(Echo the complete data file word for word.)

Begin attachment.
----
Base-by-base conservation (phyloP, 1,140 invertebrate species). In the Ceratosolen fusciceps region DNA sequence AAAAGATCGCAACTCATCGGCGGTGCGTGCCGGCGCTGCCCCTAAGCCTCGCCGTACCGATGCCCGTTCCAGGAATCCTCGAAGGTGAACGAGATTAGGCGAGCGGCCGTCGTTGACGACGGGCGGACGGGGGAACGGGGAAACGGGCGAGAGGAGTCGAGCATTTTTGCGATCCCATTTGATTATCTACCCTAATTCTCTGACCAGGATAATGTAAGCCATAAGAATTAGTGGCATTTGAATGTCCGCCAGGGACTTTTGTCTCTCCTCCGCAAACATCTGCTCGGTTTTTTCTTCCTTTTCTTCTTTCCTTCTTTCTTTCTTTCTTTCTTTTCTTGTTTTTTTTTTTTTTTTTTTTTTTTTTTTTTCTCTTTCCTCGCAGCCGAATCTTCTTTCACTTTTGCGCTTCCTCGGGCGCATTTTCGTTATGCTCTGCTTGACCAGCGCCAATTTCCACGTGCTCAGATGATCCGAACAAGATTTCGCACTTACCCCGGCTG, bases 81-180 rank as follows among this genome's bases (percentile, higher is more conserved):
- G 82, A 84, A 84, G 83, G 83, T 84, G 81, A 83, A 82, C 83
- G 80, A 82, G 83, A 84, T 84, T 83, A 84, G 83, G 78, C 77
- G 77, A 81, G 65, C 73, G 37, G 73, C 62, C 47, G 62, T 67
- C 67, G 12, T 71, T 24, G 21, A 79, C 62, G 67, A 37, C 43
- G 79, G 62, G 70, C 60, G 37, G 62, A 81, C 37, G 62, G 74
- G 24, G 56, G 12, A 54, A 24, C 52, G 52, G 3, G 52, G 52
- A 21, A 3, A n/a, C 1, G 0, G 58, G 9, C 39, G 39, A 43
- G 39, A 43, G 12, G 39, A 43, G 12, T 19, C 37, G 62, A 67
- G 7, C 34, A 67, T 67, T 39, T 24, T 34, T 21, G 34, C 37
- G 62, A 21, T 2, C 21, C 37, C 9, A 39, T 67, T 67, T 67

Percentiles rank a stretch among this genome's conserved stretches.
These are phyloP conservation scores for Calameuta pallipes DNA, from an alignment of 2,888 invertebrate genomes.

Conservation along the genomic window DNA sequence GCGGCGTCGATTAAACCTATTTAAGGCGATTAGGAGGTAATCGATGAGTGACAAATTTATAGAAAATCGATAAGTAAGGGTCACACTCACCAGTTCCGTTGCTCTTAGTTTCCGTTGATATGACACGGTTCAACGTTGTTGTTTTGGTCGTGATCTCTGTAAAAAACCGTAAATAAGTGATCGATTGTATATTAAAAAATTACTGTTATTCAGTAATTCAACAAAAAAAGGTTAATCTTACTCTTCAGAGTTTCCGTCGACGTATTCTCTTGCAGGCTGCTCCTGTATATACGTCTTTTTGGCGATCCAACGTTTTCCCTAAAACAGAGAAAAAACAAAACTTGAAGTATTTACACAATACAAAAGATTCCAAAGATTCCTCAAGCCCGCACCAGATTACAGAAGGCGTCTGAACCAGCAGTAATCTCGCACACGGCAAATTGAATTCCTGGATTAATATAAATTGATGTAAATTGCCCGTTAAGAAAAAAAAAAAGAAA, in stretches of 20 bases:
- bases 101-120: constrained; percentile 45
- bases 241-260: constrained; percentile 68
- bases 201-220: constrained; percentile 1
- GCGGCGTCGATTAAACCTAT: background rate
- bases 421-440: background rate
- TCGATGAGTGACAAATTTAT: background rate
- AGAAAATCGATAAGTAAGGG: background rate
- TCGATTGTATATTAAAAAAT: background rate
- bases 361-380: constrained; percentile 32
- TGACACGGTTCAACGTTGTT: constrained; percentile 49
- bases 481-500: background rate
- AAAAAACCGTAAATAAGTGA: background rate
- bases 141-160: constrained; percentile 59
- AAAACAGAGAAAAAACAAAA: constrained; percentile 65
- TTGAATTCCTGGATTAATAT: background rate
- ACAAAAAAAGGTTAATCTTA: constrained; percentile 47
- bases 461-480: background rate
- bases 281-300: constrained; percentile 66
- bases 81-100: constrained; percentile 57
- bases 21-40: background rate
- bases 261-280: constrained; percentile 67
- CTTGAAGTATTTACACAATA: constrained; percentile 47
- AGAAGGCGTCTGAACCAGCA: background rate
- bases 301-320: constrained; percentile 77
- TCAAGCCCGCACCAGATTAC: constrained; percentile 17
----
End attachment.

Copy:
Base-by-base conservation (phyloP, 1,140 invertebrate species). In the Ceratosolen fusciceps region DNA sequence AAAAGATCGCAACTCATCGGCGGTGCGTGCCGGCGCTGCCCCTAAGCCTCGCCGTACCGATGCCCGTTCCAGGAATCCTCGAAGGTGAACGAGATTAGGCGAGCGGCCGTCGTTGACGACGGGCGGACGGGGGAACGGGGAAACGGGCGAGAGGAGTCGAGCATTTTTGCGATCCCATTTGATTATCTACCCTAATTCTCTGACCAGGATAATGTAAGCCATAAGAATTAGTGGCATTTGAATGTCCGCCAGGGACTTTTGTCTCTCCTCCGCAAACATCTGCTCGGTTTTTTCTTCCTTTTCTTCTTTCCTTCTTTCTTTCTTTCTTTCTTTTCTTGTTTTTTTTTTTTTTTTTTTTTTTTTTTTTTCTCTTTCCTCGCAGCCGAATCTTCTTTCACTTTTGCGCTTCCTCGGGCGCATTTTCGTTATGCTCTGCTTGACCAGCGCCAATTTCCACGTGCTCAGATGATCCGAACAAGATTTCGCACTTACCCCGGCTG, bases 81-180 rank as follows among this genome's bases (percentile, higher is more conserved):
- G 82, A 84, A 84, G 83, G 83, T 84, G 81, A 83, A 82, C 83
- G 80, A 82, G 83, A 84, T 84, T 83, A 84, G 83, G 78, C 77
- G 77, A 81, G 65, C 73, G 37, G 73, C 62, C 47, G 62, T 67
- C 67, G 12, T 71, T 24, G 21, A 79, C 62, G 67, A 37, C 43
- G 79, G 62, G 70, C 60, G 37, G 62, A 81, C 37, G 62, G 74
- G 24, G 56, G 12, A 54, A 24, C 52, G 52, G 3, G 52, G 52
- A 21, A 3, A n/a, C 1, G 0, G 58, G 9, C 39, G 39, A 43
- G 39, A 43, G 12, G 39, A 43, G 12, T 19, C 37, G 62, A 67
- G 7, C 34, A 67, T 67, T 39, T 24, T 34, T 21, G 34, C 37
- G 62, A 21, T 2, C 21, C 37, C 9, A 39, T 67, T 67, T 67

Percentiles rank a stretch among this genome's conserved stretches.
These are phyloP conservation scores for Calameuta pallipes DNA, from an alignment of 2,888 invertebrate genomes.

Conservation along the genomic window DNA sequence GCGGCGTCGATTAAACCTATTTAAGGCGATTAGGAGGTAATCGATGAGTGACAAATTTATAGAAAATCGATAAGTAAGGGTCACACTCACCAGTTCCGTTGCTCTTAGTTTCCGTTGATATGACACGGTTCAACGTTGTTGTTTTGGTCGTGATCTCTGTAAAAAACCGTAAATAAGTGATCGATTGTATATTAAAAAATTACTGTTATTCAGTAATTCAACAAAAAAAGGTTAATCTTACTCTTCAGAGTTTCCGTCGACGTATTCTCTTGCAGGCTGCTCCTGTATATACGTCTTTTTGGCGATCCAACGTTTTCCCTAAAACAGAGAAAAAACAAAACTTGAAGTATTTACACAATACAAAAGATTCCAAAGATTCCTCAAGCCCGCACCAGATTACAGAAGGCGTCTGAACCAGCAGTAATCTCGCACACGGCAAATTGAATTCCTGGATTAATATAAATTGATGTAAATTGCCCGTTAAGAAAAAAAAAAAGAAA, in stretches of 20 bases:
- bases 101-120: constrained; percentile 45
- bases 241-260: constrained; percentile 68
- bases 201-220: constrained; percentile 1
- GCGGCGTCGATTAAACCTAT: background rate
- bases 421-440: background rate
- TCGATGAGTGACAAATTTAT: background rate
- AGAAAATCGATAAGTAAGGG: background rate
- TCGATTGTATATTAAAAAAT: background rate
- bases 361-380: constrained; percentile 32
- TGACACGGTTCAACGTTGTT: constrained; percentile 49
- bases 481-500: background rate
- AAAAAACCGTAAATAAGTGA: background rate
- bases 141-160: constrained; percentile 59
- AAAACAGAGAAAAAACAAAA: constrained; percentile 65
- TTGAATTCCTGGATTAATAT: background rate
- ACAAAAAAAGGTTAATCTTA: constrained; percentile 47
- bases 461-480: background rate
- bases 281-300: constrained; percentile 66
- bases 81-100: constrained; percentile 57
- bases 21-40: background rate
- bases 261-280: constrained; percentile 67
- CTTGAAGTATTTACACAATA: constrained; percentile 47
- AGAAGGCGTCTGAACCAGCA: background rate
- bases 301-320: constrained; percentile 77
- TCAAGCCCGCACCAGATTAC: constrained; percentile 17